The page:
Uric acid is usually produced when our body metabolises a substance called purine. Purine is a naturally occurring substance in our body but is also found in variety of foods. Normally, uric acid is excreted out of the body via urine, but when our kidneys are unable to push the uric acid out, it leads to the rise of a condition called Gout.
Read on to know how you can reduce uric acid. First, let’s understand how uric acid leads to gout.
Gout is a condition when high levels of uric acid get accumulated around a joint. It is often also called as a painful form of arthritis because these high levels of uric acid often form crystals that lead to a lot of stiffness and immobility around the joints. It can further be dangerous for other organs such as heart and kidneys as well.
Most individuals with high levels of uric acid experience their symptoms such that of pain, stiffness etc. to aggravate especially during the winter season. While it occurs more during the spring season, it can also get worse during winter in some cases. Regardless of the season, there are some foods that aggravate the problem and you need to steer clear of those. By avoiding certain foods from the diet can help alleviate these symptoms and provide some relief during this time.
Also Read: High levels of uric acid can be dangerous: 5 Tips to control it
Here is a list of foods you must either restrict or have in smaller quantities during this time.
Excess consumption of fructose via sweetened beverages especially with high fructose corn syrup has been studied to be a risk factor for gout. Hence, stay away from all the sugar drinks. Most fruits as well contain ample amount of fructose, however having them in moderation will ensure that you get the micronutrient benefits from the fruits as well as limit the overall fructose intake.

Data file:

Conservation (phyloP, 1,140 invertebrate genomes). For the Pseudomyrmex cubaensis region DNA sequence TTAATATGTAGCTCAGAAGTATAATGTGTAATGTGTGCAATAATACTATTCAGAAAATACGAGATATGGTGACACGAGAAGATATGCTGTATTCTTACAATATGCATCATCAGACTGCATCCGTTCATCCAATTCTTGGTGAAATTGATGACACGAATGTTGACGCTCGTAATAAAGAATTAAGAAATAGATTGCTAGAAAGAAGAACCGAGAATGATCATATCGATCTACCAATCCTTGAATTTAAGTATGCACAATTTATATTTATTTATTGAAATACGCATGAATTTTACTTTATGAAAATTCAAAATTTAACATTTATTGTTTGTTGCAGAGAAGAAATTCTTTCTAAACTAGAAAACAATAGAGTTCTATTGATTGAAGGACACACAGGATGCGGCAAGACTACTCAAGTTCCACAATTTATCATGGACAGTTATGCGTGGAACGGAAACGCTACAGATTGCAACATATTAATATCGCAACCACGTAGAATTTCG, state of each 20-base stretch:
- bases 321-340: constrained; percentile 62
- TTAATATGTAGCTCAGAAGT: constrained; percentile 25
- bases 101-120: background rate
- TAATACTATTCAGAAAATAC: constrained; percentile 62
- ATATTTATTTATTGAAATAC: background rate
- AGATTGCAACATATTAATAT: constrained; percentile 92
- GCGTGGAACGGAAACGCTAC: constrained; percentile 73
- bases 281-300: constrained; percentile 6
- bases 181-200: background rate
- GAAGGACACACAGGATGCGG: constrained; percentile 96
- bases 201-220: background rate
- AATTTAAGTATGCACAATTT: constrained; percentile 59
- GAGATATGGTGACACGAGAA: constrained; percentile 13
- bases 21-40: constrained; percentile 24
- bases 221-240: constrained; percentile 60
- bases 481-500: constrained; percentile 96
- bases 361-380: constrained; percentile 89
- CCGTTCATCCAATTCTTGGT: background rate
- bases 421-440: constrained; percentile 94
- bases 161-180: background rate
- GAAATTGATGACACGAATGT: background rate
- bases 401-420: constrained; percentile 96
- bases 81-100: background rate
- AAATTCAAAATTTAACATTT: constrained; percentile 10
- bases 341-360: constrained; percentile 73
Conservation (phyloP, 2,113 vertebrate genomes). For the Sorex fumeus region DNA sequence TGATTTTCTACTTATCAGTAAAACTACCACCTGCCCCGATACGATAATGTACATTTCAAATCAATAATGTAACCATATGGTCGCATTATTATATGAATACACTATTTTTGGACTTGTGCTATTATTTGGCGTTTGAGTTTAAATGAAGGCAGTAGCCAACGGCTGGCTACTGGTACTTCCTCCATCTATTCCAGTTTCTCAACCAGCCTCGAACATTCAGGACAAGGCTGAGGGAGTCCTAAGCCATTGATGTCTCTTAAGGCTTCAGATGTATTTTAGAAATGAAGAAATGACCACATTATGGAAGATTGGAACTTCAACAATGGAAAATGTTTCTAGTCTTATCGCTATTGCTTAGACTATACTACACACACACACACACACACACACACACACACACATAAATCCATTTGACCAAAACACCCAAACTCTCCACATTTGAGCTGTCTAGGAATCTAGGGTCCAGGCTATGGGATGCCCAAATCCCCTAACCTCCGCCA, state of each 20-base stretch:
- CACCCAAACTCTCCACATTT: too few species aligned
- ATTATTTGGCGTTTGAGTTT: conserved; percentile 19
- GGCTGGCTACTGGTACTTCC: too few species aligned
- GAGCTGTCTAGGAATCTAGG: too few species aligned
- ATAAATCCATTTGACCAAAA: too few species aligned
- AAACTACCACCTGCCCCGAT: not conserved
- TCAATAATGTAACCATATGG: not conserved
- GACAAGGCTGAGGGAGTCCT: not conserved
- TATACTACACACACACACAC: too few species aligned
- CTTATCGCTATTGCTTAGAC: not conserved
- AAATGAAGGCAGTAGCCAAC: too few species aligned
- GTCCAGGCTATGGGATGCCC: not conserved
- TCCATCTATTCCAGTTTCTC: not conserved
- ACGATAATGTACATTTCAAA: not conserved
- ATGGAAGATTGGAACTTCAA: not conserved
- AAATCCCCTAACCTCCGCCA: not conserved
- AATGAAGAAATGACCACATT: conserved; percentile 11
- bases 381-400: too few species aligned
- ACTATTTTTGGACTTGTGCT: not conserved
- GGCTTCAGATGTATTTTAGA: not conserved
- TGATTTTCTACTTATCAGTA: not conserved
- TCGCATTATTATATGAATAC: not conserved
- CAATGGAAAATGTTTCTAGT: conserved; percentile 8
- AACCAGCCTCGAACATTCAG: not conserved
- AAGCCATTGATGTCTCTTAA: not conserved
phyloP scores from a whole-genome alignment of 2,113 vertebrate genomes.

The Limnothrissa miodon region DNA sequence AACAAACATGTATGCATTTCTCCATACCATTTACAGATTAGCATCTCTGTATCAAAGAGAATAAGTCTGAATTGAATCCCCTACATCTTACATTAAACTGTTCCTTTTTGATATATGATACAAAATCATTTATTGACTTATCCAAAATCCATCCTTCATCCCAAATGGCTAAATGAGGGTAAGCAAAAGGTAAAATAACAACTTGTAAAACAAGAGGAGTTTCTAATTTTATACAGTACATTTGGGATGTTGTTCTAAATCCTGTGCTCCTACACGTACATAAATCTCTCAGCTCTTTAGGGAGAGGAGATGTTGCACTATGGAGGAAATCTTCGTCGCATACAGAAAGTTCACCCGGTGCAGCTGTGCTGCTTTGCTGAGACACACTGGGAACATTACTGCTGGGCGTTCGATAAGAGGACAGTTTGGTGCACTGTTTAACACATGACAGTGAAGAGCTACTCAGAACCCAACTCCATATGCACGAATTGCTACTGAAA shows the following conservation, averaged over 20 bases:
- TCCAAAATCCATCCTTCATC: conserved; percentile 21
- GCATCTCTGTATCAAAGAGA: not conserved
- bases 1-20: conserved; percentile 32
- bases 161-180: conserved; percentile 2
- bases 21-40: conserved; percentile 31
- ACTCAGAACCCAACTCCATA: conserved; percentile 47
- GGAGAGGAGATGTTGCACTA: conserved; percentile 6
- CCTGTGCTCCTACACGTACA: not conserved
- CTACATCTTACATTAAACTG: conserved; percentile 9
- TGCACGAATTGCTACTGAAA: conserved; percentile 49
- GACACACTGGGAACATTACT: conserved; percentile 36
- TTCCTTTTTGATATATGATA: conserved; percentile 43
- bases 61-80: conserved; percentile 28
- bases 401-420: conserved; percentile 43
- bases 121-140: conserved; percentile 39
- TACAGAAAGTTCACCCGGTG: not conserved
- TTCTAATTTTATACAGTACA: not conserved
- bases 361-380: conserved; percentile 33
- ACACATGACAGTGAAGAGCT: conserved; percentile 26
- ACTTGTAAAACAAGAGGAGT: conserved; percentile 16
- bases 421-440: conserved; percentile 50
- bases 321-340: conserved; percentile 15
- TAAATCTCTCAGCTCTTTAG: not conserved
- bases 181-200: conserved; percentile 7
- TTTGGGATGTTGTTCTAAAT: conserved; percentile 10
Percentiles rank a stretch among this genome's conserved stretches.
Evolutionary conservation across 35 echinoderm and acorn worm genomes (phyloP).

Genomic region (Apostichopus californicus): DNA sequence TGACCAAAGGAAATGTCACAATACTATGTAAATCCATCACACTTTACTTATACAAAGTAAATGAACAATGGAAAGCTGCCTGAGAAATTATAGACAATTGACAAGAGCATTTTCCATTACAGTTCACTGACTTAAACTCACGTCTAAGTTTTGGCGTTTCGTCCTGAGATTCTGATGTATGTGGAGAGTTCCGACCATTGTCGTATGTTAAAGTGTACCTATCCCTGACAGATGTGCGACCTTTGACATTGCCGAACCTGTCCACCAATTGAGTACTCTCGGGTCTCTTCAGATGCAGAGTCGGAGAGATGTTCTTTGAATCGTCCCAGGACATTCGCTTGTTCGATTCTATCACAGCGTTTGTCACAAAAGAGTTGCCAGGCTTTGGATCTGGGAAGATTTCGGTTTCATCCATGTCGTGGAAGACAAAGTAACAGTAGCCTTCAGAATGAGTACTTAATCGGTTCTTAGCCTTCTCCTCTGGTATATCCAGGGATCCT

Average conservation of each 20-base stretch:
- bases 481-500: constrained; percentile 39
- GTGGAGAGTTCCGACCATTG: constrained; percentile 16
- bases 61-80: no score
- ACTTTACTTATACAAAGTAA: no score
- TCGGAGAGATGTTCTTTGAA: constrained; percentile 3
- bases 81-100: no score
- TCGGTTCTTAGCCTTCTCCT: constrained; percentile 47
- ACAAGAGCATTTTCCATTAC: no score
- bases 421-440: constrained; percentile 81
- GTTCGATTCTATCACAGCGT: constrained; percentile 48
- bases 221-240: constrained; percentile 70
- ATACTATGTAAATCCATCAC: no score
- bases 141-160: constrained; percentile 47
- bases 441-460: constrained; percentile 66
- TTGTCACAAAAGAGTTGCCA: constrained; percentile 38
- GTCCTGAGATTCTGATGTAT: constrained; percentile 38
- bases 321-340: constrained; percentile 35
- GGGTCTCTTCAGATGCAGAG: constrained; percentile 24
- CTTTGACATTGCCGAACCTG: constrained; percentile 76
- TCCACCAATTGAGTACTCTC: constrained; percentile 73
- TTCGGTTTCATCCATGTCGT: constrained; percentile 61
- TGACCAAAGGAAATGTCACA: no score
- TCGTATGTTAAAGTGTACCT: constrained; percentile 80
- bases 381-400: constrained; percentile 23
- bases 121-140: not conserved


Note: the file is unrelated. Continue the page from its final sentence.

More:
Alcohol is a classic source of purines and if you consume alcohol too often, uric acid is sure to increase and so will the accompanying symptoms. Hence, try and limit alcohol as much as possible.
Most red meat, organ meat, sea food such as sardines, anchovies, mackerel are high on purines as its best to limit them to once a week.
Veggies such as asparagus, spinach, cauliflower, mushrooms, green peas: These veggies are although not having as high purine content as the meat, do have purine content enough to act as triggers for your gout pain.
There will be occasions where in, avoiding these foods will become impossible and that’s when ensuring you are amply hydrated, possibly with an additional 50 per cent fluid than your usual intake may help keep the symptoms at bay especially in winters, when we all rarely feel thirsty, but most often are dehydrated without even realising the same!
Caution: Make sure you talk to your doctor before making any changes in your lifestyle!
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